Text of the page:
Allen Tortice was born to a mining family in what was at the time the heart of the industrial northeast. One of eight children, he was educated at the local village school, after which he had a number of jobs including, like his father, going down the mines, and later, a brief spell in the army. He also attended Wakefield College to study mining engineering, but left to join the Army (R.E.M.E) where he won the cross rifles on his first shoot.
Many jobs followed but he started painting seriously in 1987, and had his first one-man exhibition the same year, which was a sell out on the first day. He had four more exhibitions after this in Leeds, Harrogate and Blackpool.
Allen has always been drawn to the industrial landscapes, feeling that these are disappearing fast, and he tries to capture them before the past is gone forever. He thinks we must not forget our industrial heritage, for that is what made us great.
Allen found out late in life that he has Asperger’s Syndrome, a form of Autism. He knew he was different but didn’t know why. He describes his feelings:
“I was bursting inside to express myself and found that art was my only friend”.
His inspiration has been to capture the essence of our country, for this is what he feelsis his being. “I believe part of the city can produce powerful images, in the hands of a professional artist”.
Gradually he developed his own style of painting, allowing him vividly to express the atmosphere of the industrial landscape, which is so familiar to him. The stark reality of his subject matter is contrasted by its nostalgic charm and the method of its portrayal.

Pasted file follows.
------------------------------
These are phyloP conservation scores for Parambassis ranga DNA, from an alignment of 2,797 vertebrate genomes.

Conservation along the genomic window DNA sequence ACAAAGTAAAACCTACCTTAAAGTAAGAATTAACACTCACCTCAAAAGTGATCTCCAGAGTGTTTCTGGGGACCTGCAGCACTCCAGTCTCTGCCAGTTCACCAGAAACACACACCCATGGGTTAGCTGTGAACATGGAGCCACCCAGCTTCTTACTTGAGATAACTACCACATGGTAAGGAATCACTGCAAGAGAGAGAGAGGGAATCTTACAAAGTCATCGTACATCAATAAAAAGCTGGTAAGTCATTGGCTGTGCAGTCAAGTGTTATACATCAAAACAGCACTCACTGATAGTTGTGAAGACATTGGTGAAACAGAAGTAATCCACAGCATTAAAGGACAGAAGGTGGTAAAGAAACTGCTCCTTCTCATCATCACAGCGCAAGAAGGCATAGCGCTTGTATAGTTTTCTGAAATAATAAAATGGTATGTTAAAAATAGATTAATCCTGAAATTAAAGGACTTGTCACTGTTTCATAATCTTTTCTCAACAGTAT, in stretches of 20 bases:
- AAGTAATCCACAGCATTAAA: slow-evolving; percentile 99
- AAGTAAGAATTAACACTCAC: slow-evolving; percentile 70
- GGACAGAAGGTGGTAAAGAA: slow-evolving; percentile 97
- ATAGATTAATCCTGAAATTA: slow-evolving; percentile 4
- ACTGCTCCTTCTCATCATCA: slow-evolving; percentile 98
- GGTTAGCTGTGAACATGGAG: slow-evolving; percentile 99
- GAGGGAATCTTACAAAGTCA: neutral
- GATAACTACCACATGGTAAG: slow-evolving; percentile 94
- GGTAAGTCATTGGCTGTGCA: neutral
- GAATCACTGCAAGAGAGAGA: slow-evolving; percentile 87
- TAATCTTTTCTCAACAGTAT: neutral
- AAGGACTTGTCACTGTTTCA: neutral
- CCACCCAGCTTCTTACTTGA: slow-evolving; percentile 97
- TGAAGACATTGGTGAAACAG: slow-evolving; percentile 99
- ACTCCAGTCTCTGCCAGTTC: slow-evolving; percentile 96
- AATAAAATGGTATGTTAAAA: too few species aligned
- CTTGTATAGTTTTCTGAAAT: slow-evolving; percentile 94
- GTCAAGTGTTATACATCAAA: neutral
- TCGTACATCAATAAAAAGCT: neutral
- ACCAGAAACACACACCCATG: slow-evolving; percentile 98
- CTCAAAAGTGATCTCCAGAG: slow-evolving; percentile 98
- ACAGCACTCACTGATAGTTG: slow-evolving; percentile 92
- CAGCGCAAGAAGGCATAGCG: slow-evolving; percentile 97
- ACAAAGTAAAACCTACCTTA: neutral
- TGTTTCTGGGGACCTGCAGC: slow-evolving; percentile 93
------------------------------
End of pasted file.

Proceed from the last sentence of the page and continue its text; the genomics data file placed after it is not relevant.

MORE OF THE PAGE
Not only has Allen a keen following for his paintings, but also he has developed much interest in his poetry, written on the back of his watercolors. They take us back through much of Allen’s childhood experiences and of those who grew up around him.
Allen has had a number of one-man exhibitions around the country, and his work has been featured on television.
Brian Shields (1951–1997) was a Liverpool born English painter. He is best known for painting industrial scenes of northern Britain. He acquired the nickname “Braaq” in his school days — on account of his artistic talent he was nicknamed “Braque” after the French artist Georges Braque, a misspelling then transformed Braque into Braaq. He was the fourth child of a large family (12 siblings), his father Dennis Shields was an established artist, one of his brothers, also Dennis, is a Lanarkshire (Coatbridge) based sculptor and painter.
He held his first exhibition in 1974. In 1977 he was invited to hold four exhibitions in London and at this time was described by The Times as “one of the six most successful artists in England.”The Liverpool Echo described him as “Liverpool’s Lowry” ,referring to the similarity in style between his work and that of L. S. Lowry.